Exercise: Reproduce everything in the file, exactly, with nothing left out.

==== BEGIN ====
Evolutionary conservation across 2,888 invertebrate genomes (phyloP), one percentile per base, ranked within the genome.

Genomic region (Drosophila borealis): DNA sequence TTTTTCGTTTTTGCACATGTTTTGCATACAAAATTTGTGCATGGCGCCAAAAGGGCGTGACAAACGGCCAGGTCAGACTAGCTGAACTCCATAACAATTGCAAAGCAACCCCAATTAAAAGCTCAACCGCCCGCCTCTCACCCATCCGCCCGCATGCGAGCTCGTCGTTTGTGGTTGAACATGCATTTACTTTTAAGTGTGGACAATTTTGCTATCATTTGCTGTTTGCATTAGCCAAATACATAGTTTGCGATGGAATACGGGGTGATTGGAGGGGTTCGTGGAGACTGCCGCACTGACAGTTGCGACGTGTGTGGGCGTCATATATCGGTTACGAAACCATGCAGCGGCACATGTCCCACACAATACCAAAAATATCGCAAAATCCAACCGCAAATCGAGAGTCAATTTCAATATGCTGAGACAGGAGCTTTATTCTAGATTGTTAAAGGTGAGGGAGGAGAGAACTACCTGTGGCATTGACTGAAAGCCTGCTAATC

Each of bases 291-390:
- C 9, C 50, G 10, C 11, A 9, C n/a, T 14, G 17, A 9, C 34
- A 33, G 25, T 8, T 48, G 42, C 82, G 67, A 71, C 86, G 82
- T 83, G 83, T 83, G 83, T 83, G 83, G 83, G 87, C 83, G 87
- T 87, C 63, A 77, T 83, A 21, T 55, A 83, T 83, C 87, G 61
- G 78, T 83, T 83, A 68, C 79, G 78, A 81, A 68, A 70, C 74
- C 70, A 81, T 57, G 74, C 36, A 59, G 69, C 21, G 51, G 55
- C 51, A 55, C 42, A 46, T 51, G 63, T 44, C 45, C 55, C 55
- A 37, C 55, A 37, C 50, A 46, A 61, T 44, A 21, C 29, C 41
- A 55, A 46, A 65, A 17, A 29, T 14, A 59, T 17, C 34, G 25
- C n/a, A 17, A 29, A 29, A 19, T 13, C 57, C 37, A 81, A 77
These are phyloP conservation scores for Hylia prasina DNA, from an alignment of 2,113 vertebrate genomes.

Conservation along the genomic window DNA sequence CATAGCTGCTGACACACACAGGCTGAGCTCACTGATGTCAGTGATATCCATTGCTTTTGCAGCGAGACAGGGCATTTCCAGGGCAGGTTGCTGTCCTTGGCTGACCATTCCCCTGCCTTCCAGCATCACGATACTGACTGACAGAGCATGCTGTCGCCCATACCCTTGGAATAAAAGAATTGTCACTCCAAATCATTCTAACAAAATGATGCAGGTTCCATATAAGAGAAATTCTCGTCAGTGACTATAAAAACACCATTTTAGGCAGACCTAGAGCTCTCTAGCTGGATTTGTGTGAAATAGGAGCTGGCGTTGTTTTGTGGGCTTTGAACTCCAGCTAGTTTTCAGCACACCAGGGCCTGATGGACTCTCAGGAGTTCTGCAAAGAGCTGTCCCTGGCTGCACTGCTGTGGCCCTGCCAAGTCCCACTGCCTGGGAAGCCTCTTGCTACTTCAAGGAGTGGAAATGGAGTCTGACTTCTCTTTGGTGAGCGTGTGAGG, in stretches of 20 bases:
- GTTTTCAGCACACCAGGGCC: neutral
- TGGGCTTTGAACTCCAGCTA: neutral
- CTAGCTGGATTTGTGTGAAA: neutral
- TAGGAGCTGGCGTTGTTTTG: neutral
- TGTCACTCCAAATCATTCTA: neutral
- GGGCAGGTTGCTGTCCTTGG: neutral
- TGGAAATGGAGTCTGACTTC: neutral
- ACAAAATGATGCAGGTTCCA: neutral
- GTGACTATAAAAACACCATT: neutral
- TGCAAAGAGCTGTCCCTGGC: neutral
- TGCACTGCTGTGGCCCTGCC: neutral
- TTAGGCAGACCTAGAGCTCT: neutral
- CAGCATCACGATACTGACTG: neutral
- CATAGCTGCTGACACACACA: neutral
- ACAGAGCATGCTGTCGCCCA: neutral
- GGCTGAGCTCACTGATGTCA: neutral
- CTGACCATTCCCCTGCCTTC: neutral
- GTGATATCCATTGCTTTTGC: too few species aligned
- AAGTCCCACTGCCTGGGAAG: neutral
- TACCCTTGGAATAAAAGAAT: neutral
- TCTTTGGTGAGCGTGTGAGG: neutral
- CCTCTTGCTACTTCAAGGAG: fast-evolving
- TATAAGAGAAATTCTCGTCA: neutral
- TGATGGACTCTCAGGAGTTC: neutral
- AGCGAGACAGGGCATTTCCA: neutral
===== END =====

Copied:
Evolutionary conservation across 2,888 invertebrate genomes (phyloP), one percentile per base, ranked within the genome.

Genomic region (Drosophila borealis): DNA sequence TTTTTCGTTTTTGCACATGTTTTGCATACAAAATTTGTGCATGGCGCCAAAAGGGCGTGACAAACGGCCAGGTCAGACTAGCTGAACTCCATAACAATTGCAAAGCAACCCCAATTAAAAGCTCAACCGCCCGCCTCTCACCCATCCGCCCGCATGCGAGCTCGTCGTTTGTGGTTGAACATGCATTTACTTTTAAGTGTGGACAATTTTGCTATCATTTGCTGTTTGCATTAGCCAAATACATAGTTTGCGATGGAATACGGGGTGATTGGAGGGGTTCGTGGAGACTGCCGCACTGACAGTTGCGACGTGTGTGGGCGTCATATATCGGTTACGAAACCATGCAGCGGCACATGTCCCACACAATACCAAAAATATCGCAAAATCCAACCGCAAATCGAGAGTCAATTTCAATATGCTGAGACAGGAGCTTTATTCTAGATTGTTAAAGGTGAGGGAGGAGAGAACTACCTGTGGCATTGACTGAAAGCCTGCTAATC

Each of bases 291-390:
- C 9, C 50, G 10, C 11, A 9, C n/a, T 14, G 17, A 9, C 34
- A 33, G 25, T 8, T 48, G 42, C 82, G 67, A 71, C 86, G 82
- T 83, G 83, T 83, G 83, T 83, G 83, G 83, G 87, C 83, G 87
- T 87, C 63, A 77, T 83, A 21, T 55, A 83, T 83, C 87, G 61
- G 78, T 83, T 83, A 68, C 79, G 78, A 81, A 68, A 70, C 74
- C 70, A 81, T 57, G 74, C 36, A 59, G 69, C 21, G 51, G 55
- C 51, A 55, C 42, A 46, T 51, G 63, T 44, C 45, C 55, C 55
- A 37, C 55, A 37, C 50, A 46, A 61, T 44, A 21, C 29, C 41
- A 55, A 46, A 65, A 17, A 29, T 14, A 59, T 17, C 34, G 25
- C n/a, A 17, A 29, A 29, A 19, T 13, C 57, C 37, A 81, A 77
These are phyloP conservation scores for Hylia prasina DNA, from an alignment of 2,113 vertebrate genomes.

Conservation along the genomic window DNA sequence CATAGCTGCTGACACACACAGGCTGAGCTCACTGATGTCAGTGATATCCATTGCTTTTGCAGCGAGACAGGGCATTTCCAGGGCAGGTTGCTGTCCTTGGCTGACCATTCCCCTGCCTTCCAGCATCACGATACTGACTGACAGAGCATGCTGTCGCCCATACCCTTGGAATAAAAGAATTGTCACTCCAAATCATTCTAACAAAATGATGCAGGTTCCATATAAGAGAAATTCTCGTCAGTGACTATAAAAACACCATTTTAGGCAGACCTAGAGCTCTCTAGCTGGATTTGTGTGAAATAGGAGCTGGCGTTGTTTTGTGGGCTTTGAACTCCAGCTAGTTTTCAGCACACCAGGGCCTGATGGACTCTCAGGAGTTCTGCAAAGAGCTGTCCCTGGCTGCACTGCTGTGGCCCTGCCAAGTCCCACTGCCTGGGAAGCCTCTTGCTACTTCAAGGAGTGGAAATGGAGTCTGACTTCTCTTTGGTGAGCGTGTGAGG, in stretches of 20 bases:
- GTTTTCAGCACACCAGGGCC: neutral
- TGGGCTTTGAACTCCAGCTA: neutral
- CTAGCTGGATTTGTGTGAAA: neutral
- TAGGAGCTGGCGTTGTTTTG: neutral
- TGTCACTCCAAATCATTCTA: neutral
- GGGCAGGTTGCTGTCCTTGG: neutral
- TGGAAATGGAGTCTGACTTC: neutral
- ACAAAATGATGCAGGTTCCA: neutral
- GTGACTATAAAAACACCATT: neutral
- TGCAAAGAGCTGTCCCTGGC: neutral
- TGCACTGCTGTGGCCCTGCC: neutral
- TTAGGCAGACCTAGAGCTCT: neutral
- CAGCATCACGATACTGACTG: neutral
- CATAGCTGCTGACACACACA: neutral
- ACAGAGCATGCTGTCGCCCA: neutral
- GGCTGAGCTCACTGATGTCA: neutral
- CTGACCATTCCCCTGCCTTC: neutral
- GTGATATCCATTGCTTTTGC: too few species aligned
- AAGTCCCACTGCCTGGGAAG: neutral
- TACCCTTGGAATAAAAGAAT: neutral
- TCTTTGGTGAGCGTGTGAGG: neutral
- CCTCTTGCTACTTCAAGGAG: fast-evolving
- TATAAGAGAAATTCTCGTCA: neutral
- TGATGGACTCTCAGGAGTTC: neutral
- AGCGAGACAGGGCATTTCCA: neutral